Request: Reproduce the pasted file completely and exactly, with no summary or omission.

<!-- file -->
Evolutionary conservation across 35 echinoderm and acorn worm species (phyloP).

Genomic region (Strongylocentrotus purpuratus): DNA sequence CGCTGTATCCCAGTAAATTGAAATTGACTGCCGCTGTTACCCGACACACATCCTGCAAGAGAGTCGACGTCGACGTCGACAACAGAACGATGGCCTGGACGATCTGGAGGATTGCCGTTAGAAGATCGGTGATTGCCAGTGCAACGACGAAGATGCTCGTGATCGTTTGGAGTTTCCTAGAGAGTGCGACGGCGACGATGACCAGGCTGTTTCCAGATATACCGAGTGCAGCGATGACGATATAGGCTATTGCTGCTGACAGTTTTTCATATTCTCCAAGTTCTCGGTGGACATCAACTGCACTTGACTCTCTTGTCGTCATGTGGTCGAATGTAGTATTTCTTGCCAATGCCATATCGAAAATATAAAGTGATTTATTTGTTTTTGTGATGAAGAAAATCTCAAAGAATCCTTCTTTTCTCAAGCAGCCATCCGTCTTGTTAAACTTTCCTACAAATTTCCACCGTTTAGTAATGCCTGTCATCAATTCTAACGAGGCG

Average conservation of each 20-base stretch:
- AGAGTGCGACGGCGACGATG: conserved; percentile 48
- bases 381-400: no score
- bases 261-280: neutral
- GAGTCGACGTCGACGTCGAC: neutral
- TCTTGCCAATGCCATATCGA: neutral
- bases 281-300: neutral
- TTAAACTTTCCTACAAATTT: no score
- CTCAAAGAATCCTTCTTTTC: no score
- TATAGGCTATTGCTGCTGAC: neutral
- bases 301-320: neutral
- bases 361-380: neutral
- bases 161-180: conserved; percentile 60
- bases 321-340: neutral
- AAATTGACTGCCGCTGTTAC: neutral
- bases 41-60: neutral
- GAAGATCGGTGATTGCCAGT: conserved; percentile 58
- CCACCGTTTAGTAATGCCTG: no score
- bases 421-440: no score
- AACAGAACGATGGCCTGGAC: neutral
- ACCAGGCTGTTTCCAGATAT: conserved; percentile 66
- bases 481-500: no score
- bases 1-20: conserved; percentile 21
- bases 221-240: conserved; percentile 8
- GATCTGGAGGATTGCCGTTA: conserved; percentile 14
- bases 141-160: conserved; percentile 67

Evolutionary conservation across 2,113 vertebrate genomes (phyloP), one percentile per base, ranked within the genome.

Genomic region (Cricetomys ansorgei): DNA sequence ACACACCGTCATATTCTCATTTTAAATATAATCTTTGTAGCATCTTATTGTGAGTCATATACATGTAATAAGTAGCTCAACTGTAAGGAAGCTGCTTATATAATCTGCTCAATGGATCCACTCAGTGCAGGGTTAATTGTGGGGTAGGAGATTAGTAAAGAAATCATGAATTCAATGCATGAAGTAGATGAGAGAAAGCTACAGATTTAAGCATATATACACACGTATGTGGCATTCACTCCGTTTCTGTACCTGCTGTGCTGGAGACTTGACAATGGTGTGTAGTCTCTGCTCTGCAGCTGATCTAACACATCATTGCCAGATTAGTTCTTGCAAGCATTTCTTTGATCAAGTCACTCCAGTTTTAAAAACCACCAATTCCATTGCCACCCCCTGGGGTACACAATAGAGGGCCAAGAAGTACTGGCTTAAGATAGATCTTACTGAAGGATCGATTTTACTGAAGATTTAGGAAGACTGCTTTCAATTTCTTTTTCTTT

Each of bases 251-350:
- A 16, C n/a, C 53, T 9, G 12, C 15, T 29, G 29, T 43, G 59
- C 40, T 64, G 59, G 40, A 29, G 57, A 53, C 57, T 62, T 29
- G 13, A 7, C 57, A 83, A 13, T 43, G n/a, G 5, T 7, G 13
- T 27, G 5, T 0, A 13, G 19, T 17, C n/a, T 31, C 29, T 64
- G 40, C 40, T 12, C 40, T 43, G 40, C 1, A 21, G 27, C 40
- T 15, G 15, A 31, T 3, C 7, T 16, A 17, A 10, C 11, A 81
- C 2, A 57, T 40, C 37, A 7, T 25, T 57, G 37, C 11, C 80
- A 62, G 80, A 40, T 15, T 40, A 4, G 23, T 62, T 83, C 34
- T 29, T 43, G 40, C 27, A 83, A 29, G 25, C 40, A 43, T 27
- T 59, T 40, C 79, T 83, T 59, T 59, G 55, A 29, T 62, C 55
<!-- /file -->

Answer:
Evolutionary conservation across 35 echinoderm and acorn worm species (phyloP).

Genomic region (Strongylocentrotus purpuratus): DNA sequence CGCTGTATCCCAGTAAATTGAAATTGACTGCCGCTGTTACCCGACACACATCCTGCAAGAGAGTCGACGTCGACGTCGACAACAGAACGATGGCCTGGACGATCTGGAGGATTGCCGTTAGAAGATCGGTGATTGCCAGTGCAACGACGAAGATGCTCGTGATCGTTTGGAGTTTCCTAGAGAGTGCGACGGCGACGATGACCAGGCTGTTTCCAGATATACCGAGTGCAGCGATGACGATATAGGCTATTGCTGCTGACAGTTTTTCATATTCTCCAAGTTCTCGGTGGACATCAACTGCACTTGACTCTCTTGTCGTCATGTGGTCGAATGTAGTATTTCTTGCCAATGCCATATCGAAAATATAAAGTGATTTATTTGTTTTTGTGATGAAGAAAATCTCAAAGAATCCTTCTTTTCTCAAGCAGCCATCCGTCTTGTTAAACTTTCCTACAAATTTCCACCGTTTAGTAATGCCTGTCATCAATTCTAACGAGGCG

Average conservation of each 20-base stretch:
- AGAGTGCGACGGCGACGATG: conserved; percentile 48
- bases 381-400: no score
- bases 261-280: neutral
- GAGTCGACGTCGACGTCGAC: neutral
- TCTTGCCAATGCCATATCGA: neutral
- bases 281-300: neutral
- TTAAACTTTCCTACAAATTT: no score
- CTCAAAGAATCCTTCTTTTC: no score
- TATAGGCTATTGCTGCTGAC: neutral
- bases 301-320: neutral
- bases 361-380: neutral
- bases 161-180: conserved; percentile 60
- bases 321-340: neutral
- AAATTGACTGCCGCTGTTAC: neutral
- bases 41-60: neutral
- GAAGATCGGTGATTGCCAGT: conserved; percentile 58
- CCACCGTTTAGTAATGCCTG: no score
- bases 421-440: no score
- AACAGAACGATGGCCTGGAC: neutral
- ACCAGGCTGTTTCCAGATAT: conserved; percentile 66
- bases 481-500: no score
- bases 1-20: conserved; percentile 21
- bases 221-240: conserved; percentile 8
- GATCTGGAGGATTGCCGTTA: conserved; percentile 14
- bases 141-160: conserved; percentile 67

Evolutionary conservation across 2,113 vertebrate genomes (phyloP), one percentile per base, ranked within the genome.

Genomic region (Cricetomys ansorgei): DNA sequence ACACACCGTCATATTCTCATTTTAAATATAATCTTTGTAGCATCTTATTGTGAGTCATATACATGTAATAAGTAGCTCAACTGTAAGGAAGCTGCTTATATAATCTGCTCAATGGATCCACTCAGTGCAGGGTTAATTGTGGGGTAGGAGATTAGTAAAGAAATCATGAATTCAATGCATGAAGTAGATGAGAGAAAGCTACAGATTTAAGCATATATACACACGTATGTGGCATTCACTCCGTTTCTGTACCTGCTGTGCTGGAGACTTGACAATGGTGTGTAGTCTCTGCTCTGCAGCTGATCTAACACATCATTGCCAGATTAGTTCTTGCAAGCATTTCTTTGATCAAGTCACTCCAGTTTTAAAAACCACCAATTCCATTGCCACCCCCTGGGGTACACAATAGAGGGCCAAGAAGTACTGGCTTAAGATAGATCTTACTGAAGGATCGATTTTACTGAAGATTTAGGAAGACTGCTTTCAATTTCTTTTTCTTT

Each of bases 251-350:
- A 16, C n/a, C 53, T 9, G 12, C 15, T 29, G 29, T 43, G 59
- C 40, T 64, G 59, G 40, A 29, G 57, A 53, C 57, T 62, T 29
- G 13, A 7, C 57, A 83, A 13, T 43, G n/a, G 5, T 7, G 13
- T 27, G 5, T 0, A 13, G 19, T 17, C n/a, T 31, C 29, T 64
- G 40, C 40, T 12, C 40, T 43, G 40, C 1, A 21, G 27, C 40
- T 15, G 15, A 31, T 3, C 7, T 16, A 17, A 10, C 11, A 81
- C 2, A 57, T 40, C 37, A 7, T 25, T 57, G 37, C 11, C 80
- A 62, G 80, A 40, T 15, T 40, A 4, G 23, T 62, T 83, C 34
- T 29, T 43, G 40, C 27, A 83, A 29, G 25, C 40, A 43, T 27
- T 59, T 40, C 79, T 83, T 59, T 59, G 55, A 29, T 62, C 55